L. Boardman & Son Works at East Haddam, CT, circa 1872: It is rare to find flatware manufactured by L. Boardman & Son on the market today. They produced quality merchandise and were early (1840) Connecticut River Valley manufacturers. The following was taken from the 1884 book “The History of Middlesex County, Connecticut” by J. B. Beers: “Foremost to-day among the manufactures of nickel, silver, and silver plated flat goods, stands the firm of Luther Boardman & Son, of East Haddam, Connecticut. Mr. Luther L. Boardman was born in Rocky Hill, Conn., December 26th 1812, and at the age of 16 years, or in 1828, entered the employ of Mr. Ashbel Griswold, of Meriden, Conn., and in the spring of 1840 we find him upon his own resources, engaged in the manufacture of britannia spoons in a small building where now stands the shop of William D. Clark, of Chester. “On the 3d of May 1842, the works were moved to East Haddam, and Mr. Boardman took possession of the ground he now occupies. In 1865 he built his new shop, a commanding structure, 100 by 40 feet, and introduced a Kilbourn & Lincoln turbine wheel, and a thirty-horse power steam engine. The plating of britannia goods commenced at this shop in 1857, and the manufacture of nickel silver goods in 1865. The visitor at these works will be astonished at the endless variety of electro plated flat goods which are here produced. Their nickel tinned goods embrace the same large and tasteful assortment. Mr. Norman Boardman was born in East Haddam, August 5th 1840, and after receiving all the advantages of an academic education was admitted into partnership with his father, January 1st 1864. When in full operation this firm employs fifty operatives, with a monthly pay roll amounting to about $3,000.” It should be noted here that Luther married Lydia Ann Frary on Oct. 18 1838. She was the younger sister of James Ashbel Frary, one of the founding members of Meriden Britannia. “The Old Chimney Stacks of East Haddam, Middlesex County, Connecticut” By Hosford Buel Nils published by Lowe & Co. 1887 adds more information: “Luther Boardman, born in Rocky Hill (CT), commenced manufacturing britannia spoons in a small building in Chester; moved to East Haddam in 1842. Their extensive works are located at Goodspeed’s Landing. When in full operation they employ fifty operatives with a monthly pay roll of $3,000. Mr Boardman has been prominent in town and State affairs. His son, Norman L, was admitted to the firm soon after he became of age and has always been active in the management of the business. He (Norman) married the oldest daughter of Daniel B Warner and built a fine residence near his father. Both father and son and their wives are always liberal in works of practical benevolence and are widely known throughout the State. “James S. Ray, a native of Haddam, worked at Boardman’s for a number of years and about 1852 started for himself in a small shop at Goodspeed’s Landing. Being shrewd and having an inventive genius he prospered and builded greater until he established a fine business in spoons, forks, coffin trimmings, etc. Some years ago he bought a farm on the hill overlooking the village put up a fine residence and devoted himself to farming. He also built a yacht and spends considerable time in summer on the water. Boardman and Ray are neighbors and good friends.” I included the part about James Ray as Mr. Ray had worked for L. Boardman before starting in business for himself, manufacturing similar goods as Boardman in the same town. Luther remained good friends with Ray (despite the fact that Ray was in competition with him). Sounds like Luther Boardman was a very nice man! The following was taken from this website: http://www.livingplaces.com/CT/Middlesex_County/East_Haddam_Town/East_Haddam_Historic_District.html “The two mansions were built by Luther Boardman and his son, Norman Boardman. The former, constructed about 1860, is a pure example of the Italian Villa style; while the latter, built ten or fifteen years later, is considerably more eclectic, having a Second Empire tower with cast-iron cresting, and a porch across the front and one side supported by Gothic Revival clustered columns and braces.”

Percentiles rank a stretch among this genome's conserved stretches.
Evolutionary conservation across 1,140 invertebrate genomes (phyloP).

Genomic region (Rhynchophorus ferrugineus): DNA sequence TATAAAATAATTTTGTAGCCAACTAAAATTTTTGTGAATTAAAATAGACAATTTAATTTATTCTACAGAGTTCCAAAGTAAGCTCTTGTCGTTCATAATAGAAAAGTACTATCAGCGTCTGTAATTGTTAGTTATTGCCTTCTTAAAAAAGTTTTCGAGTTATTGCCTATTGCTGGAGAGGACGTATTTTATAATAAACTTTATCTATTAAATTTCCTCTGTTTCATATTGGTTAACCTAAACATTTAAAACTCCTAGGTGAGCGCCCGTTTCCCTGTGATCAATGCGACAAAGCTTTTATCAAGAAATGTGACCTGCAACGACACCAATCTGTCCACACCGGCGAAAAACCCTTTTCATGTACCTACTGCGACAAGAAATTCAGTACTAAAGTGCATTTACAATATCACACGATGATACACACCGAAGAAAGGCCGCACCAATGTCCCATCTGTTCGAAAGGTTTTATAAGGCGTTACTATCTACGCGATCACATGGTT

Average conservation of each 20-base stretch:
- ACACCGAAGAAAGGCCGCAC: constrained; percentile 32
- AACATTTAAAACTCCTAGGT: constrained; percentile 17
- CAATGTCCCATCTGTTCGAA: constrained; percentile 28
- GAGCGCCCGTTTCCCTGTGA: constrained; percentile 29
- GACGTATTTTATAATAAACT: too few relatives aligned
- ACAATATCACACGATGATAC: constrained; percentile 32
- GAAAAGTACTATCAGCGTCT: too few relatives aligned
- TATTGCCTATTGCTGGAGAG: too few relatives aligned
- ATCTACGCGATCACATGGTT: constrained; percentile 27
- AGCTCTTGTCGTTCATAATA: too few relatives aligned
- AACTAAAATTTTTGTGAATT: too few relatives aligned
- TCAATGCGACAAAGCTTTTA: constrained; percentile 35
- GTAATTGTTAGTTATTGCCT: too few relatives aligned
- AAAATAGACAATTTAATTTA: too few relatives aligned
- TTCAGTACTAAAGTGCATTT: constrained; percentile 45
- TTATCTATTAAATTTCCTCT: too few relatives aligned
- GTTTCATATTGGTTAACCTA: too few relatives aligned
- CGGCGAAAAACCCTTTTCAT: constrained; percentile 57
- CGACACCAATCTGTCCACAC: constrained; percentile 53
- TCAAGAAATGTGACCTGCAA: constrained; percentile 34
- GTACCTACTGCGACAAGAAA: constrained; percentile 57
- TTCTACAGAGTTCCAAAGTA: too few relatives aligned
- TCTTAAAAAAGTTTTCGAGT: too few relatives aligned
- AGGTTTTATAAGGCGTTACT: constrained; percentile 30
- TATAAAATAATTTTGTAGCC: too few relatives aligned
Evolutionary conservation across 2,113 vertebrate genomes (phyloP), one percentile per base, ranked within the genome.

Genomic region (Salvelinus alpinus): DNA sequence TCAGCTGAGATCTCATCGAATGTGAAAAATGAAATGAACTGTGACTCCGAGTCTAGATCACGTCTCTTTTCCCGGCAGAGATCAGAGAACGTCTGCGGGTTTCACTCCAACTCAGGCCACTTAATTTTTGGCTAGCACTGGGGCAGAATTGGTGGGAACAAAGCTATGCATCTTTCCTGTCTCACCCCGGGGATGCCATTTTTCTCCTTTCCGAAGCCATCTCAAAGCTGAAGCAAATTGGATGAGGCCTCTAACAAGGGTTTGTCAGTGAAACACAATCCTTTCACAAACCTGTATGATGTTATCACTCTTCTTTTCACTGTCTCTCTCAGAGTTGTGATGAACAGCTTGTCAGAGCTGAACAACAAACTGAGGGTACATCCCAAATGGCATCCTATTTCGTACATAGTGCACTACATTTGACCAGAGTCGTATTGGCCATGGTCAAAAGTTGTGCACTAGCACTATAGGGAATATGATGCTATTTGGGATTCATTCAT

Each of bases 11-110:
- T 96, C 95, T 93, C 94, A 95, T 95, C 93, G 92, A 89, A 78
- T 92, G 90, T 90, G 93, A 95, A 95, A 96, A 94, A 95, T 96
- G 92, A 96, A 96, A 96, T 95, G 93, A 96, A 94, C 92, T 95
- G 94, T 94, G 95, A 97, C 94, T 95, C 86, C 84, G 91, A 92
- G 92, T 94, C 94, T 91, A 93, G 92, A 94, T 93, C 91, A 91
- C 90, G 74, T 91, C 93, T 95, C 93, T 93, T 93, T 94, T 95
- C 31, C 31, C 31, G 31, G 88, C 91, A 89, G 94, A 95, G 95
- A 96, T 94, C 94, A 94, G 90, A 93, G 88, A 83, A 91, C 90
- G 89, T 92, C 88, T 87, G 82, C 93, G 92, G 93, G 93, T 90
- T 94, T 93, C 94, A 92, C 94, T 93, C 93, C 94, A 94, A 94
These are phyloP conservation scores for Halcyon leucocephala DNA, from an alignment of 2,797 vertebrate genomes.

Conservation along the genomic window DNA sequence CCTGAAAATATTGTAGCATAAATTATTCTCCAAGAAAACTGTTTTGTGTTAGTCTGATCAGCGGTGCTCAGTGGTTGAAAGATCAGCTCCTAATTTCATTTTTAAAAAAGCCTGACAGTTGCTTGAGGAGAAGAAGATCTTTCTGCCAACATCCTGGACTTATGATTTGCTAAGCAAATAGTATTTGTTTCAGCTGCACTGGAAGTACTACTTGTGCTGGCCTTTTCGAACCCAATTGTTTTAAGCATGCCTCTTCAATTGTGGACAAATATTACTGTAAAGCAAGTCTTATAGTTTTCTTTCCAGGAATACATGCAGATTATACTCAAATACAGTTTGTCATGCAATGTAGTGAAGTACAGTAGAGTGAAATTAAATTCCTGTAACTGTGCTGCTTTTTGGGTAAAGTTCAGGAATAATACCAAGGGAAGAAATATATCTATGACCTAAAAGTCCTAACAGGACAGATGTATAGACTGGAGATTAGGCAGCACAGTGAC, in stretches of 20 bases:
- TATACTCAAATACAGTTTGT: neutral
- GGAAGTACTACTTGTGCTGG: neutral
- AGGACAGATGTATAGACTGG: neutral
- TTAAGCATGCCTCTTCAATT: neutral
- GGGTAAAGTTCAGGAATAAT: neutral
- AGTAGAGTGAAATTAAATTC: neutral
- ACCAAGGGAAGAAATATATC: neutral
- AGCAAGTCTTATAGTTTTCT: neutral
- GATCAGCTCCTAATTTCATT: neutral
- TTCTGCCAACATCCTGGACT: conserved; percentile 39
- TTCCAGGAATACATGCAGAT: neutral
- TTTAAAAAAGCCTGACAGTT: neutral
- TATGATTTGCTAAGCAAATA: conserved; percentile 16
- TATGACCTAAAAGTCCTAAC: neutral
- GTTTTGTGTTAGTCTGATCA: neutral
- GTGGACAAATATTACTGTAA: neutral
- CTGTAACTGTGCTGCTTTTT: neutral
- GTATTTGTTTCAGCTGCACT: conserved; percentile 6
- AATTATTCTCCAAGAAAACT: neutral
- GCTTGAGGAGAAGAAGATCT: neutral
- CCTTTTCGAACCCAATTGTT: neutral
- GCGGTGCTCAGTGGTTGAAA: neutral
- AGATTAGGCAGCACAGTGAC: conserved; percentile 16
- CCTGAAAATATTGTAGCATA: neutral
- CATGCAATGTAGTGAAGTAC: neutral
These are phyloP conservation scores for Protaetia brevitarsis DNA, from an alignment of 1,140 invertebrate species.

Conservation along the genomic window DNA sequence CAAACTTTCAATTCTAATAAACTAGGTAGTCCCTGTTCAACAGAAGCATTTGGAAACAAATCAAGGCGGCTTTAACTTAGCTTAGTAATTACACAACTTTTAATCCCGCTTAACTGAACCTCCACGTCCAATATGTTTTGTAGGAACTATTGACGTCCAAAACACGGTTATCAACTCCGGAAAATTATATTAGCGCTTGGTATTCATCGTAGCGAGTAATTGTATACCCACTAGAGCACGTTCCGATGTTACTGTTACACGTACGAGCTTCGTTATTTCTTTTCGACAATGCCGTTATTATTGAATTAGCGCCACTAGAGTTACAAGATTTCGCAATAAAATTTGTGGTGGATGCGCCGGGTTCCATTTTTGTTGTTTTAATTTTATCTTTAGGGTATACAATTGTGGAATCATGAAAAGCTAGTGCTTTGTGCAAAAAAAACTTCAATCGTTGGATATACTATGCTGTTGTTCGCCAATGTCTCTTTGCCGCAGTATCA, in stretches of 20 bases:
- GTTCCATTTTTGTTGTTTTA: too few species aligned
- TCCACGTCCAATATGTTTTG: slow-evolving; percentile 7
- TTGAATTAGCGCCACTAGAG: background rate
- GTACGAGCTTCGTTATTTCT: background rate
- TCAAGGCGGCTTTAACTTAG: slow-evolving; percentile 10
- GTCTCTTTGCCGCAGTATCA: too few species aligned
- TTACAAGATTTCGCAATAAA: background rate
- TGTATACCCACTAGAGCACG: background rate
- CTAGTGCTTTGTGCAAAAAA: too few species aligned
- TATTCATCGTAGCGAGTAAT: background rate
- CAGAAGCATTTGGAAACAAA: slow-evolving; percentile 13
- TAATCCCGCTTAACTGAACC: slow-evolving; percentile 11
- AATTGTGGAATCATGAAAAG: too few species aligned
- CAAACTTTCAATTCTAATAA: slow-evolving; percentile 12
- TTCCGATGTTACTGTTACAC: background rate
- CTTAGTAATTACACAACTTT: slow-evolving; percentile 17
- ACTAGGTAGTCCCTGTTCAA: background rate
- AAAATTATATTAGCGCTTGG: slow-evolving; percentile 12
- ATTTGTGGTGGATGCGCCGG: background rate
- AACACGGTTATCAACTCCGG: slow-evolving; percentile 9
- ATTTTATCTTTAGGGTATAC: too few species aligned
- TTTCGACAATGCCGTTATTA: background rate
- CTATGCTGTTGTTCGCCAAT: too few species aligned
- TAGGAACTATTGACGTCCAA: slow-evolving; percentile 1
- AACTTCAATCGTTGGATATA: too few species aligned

If you recall, it was stated in the J. B. Beers book that Luther’s son, Norman, went into partnershp with his father on January 1st, 1864 after he had completed his schooling. There have been conflicting reports of the two Boardman mansions within the town of East Haddam…exactly who built which house. Since Norman was still in school and not yet employed in 1860 when the first mansion was built, it would be logical that the mansion built that year (1860) was built by Luther. The quote above supports this. This beautiful house is currently a well known and highly praised B&B.